Arizona GOP renews its war on public education

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Last year Governor Doug Ducey was forced into increasing his offer of a one percent pay increase for public school teachers to an incremental twenty percent pay increase over two years in response to the Red For Ed teacher strike in Arizona. Governor Ducey suggested at the time that this was just a down payment on restoring massive cuts to public education since the Great Recession and subsequent years over the past decade. Governor Ducey went so far as to market himself as the “education governor” in his reelection bid.

Now that the election is past, that down payment on public education funding talk is nowhere to be found. In his State of The State address on Monday, “the governor talked mostly about programs and initiatives he’s rolled out before, such as the Arizona Teacher’s Academy and his school safety plan. He did not propose any new funding plans, sticking to his 20 by 2020 plan and doubling down on his promise for no tax hikes. What Gov. Doug Ducey said (and didn’t say) about education in State of the State address:

Ducey said he would continue to “hold the line” on raising taxes, signaling a lack of support for any education-related tax increases, possibly like the one state Sen. Sylvia Allen, R-Snowflake, proposed before the legislative session even started.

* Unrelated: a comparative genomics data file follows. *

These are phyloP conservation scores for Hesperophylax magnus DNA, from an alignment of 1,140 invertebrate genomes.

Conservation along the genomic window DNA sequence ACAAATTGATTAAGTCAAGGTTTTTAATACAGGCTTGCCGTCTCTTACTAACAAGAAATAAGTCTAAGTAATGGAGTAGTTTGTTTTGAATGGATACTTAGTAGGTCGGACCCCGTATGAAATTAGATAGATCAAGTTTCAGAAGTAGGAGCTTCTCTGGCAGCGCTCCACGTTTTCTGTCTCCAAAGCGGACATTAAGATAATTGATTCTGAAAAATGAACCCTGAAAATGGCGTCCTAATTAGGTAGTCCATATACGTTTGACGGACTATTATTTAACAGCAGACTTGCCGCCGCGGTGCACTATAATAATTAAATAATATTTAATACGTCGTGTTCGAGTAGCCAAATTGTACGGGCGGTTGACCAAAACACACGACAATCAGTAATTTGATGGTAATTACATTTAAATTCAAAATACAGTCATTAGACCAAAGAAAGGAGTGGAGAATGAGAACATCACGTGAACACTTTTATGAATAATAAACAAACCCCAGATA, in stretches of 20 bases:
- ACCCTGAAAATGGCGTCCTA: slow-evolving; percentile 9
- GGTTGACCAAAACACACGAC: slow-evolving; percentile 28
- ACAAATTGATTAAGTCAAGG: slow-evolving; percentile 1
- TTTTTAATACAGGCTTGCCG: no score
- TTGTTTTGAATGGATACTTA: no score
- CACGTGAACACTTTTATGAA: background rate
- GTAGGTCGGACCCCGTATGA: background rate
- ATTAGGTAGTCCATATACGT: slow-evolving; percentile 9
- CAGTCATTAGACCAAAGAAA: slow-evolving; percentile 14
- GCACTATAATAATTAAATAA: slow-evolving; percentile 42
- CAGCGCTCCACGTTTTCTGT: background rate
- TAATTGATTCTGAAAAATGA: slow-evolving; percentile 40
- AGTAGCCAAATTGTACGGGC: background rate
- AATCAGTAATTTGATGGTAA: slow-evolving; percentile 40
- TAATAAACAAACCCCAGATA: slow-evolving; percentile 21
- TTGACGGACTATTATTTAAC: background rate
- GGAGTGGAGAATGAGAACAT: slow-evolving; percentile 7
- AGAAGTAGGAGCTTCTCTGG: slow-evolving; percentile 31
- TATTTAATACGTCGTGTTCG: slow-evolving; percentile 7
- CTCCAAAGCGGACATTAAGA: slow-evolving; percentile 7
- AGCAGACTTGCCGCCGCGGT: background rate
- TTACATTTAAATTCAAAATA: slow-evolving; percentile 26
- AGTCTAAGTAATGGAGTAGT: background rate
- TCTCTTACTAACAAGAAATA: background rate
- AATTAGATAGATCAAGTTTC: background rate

The governor didn’t address the possibility of finding new revenue streams for education.

He did pledge to keep his promise to raise teachers’ salaries by 20 percent by 2020.

The governor is halfway there, with last year’s 10 percent raise. This year, he’ll need to add $165 million to the budget for teacher pay to stick to that promise.

Critics say Ducey’s 20 percent raise proposal doesn’t go far enough to make teacher pay in Arizona competitive with other states — and public schools need more money to fix problems beyond teachers raises.

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Ducey also said he would continue to work to address the state’s dire teacher shortage by expanding the Arizona Teachers Academy, a program aimed at keeping students enrolled in teaching programs at state universities in Arizona after they graduate.

“If someone graduates from an Arizona university, is willing to stay in Arizona, and teach in a public school, why not allow them to graduate debt-free by providing a scholarship?” he said. “We are going to create a pipeline of talent and the next generation of Arizona teachers.”

A report on the program from the Arizona Board of Regents found that the three in-state universities served 221 students in the academy’s first year, but interest in the program far outweighed the resources available to expand it.

The schools needed more support, in money and staff, to support it, the report indicated.